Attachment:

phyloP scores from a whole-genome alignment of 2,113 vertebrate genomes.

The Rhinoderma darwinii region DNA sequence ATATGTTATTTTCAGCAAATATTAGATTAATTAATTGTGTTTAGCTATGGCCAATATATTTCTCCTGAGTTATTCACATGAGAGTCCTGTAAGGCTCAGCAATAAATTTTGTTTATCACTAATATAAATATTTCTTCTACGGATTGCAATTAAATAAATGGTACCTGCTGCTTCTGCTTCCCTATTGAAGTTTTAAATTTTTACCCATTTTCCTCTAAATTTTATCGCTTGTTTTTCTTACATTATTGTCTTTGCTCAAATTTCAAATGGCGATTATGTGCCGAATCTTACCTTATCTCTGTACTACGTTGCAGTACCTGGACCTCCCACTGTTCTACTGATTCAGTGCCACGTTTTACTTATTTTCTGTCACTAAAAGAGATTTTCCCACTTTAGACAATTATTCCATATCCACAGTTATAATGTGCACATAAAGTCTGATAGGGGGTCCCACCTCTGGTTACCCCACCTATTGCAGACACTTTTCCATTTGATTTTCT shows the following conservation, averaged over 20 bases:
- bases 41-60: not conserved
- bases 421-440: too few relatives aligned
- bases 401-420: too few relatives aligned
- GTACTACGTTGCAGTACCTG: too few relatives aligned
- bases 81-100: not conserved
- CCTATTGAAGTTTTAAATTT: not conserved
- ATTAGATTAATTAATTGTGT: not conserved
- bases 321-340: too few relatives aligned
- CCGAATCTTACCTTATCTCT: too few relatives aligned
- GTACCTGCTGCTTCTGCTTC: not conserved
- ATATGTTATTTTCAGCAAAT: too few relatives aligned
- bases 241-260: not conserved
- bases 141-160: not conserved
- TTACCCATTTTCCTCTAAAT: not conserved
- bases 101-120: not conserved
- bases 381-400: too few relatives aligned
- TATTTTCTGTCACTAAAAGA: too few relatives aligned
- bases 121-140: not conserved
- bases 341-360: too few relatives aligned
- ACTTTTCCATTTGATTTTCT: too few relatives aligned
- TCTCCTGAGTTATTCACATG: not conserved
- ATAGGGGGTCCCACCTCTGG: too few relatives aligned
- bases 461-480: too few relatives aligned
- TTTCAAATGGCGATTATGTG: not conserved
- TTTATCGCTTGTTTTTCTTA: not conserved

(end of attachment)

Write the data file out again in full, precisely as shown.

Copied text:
phyloP scores from a whole-genome alignment of 2,113 vertebrate genomes.

The Rhinoderma darwinii region DNA sequence ATATGTTATTTTCAGCAAATATTAGATTAATTAATTGTGTTTAGCTATGGCCAATATATTTCTCCTGAGTTATTCACATGAGAGTCCTGTAAGGCTCAGCAATAAATTTTGTTTATCACTAATATAAATATTTCTTCTACGGATTGCAATTAAATAAATGGTACCTGCTGCTTCTGCTTCCCTATTGAAGTTTTAAATTTTTACCCATTTTCCTCTAAATTTTATCGCTTGTTTTTCTTACATTATTGTCTTTGCTCAAATTTCAAATGGCGATTATGTGCCGAATCTTACCTTATCTCTGTACTACGTTGCAGTACCTGGACCTCCCACTGTTCTACTGATTCAGTGCCACGTTTTACTTATTTTCTGTCACTAAAAGAGATTTTCCCACTTTAGACAATTATTCCATATCCACAGTTATAATGTGCACATAAAGTCTGATAGGGGGTCCCACCTCTGGTTACCCCACCTATTGCAGACACTTTTCCATTTGATTTTCT shows the following conservation, averaged over 20 bases:
- bases 41-60: not conserved
- bases 421-440: too few relatives aligned
- bases 401-420: too few relatives aligned
- GTACTACGTTGCAGTACCTG: too few relatives aligned
- bases 81-100: not conserved
- CCTATTGAAGTTTTAAATTT: not conserved
- ATTAGATTAATTAATTGTGT: not conserved
- bases 321-340: too few relatives aligned
- CCGAATCTTACCTTATCTCT: too few relatives aligned
- GTACCTGCTGCTTCTGCTTC: not conserved
- ATATGTTATTTTCAGCAAAT: too few relatives aligned
- bases 241-260: not conserved
- bases 141-160: not conserved
- TTACCCATTTTCCTCTAAAT: not conserved
- bases 101-120: not conserved
- bases 381-400: too few relatives aligned
- TATTTTCTGTCACTAAAAGA: too few relatives aligned
- bases 121-140: not conserved
- bases 341-360: too few relatives aligned
- ACTTTTCCATTTGATTTTCT: too few relatives aligned
- TCTCCTGAGTTATTCACATG: not conserved
- ATAGGGGGTCCCACCTCTGG: too few relatives aligned
- bases 461-480: too few relatives aligned
- TTTCAAATGGCGATTATGTG: not conserved
- TTTATCGCTTGTTTTTCTTA: not conserved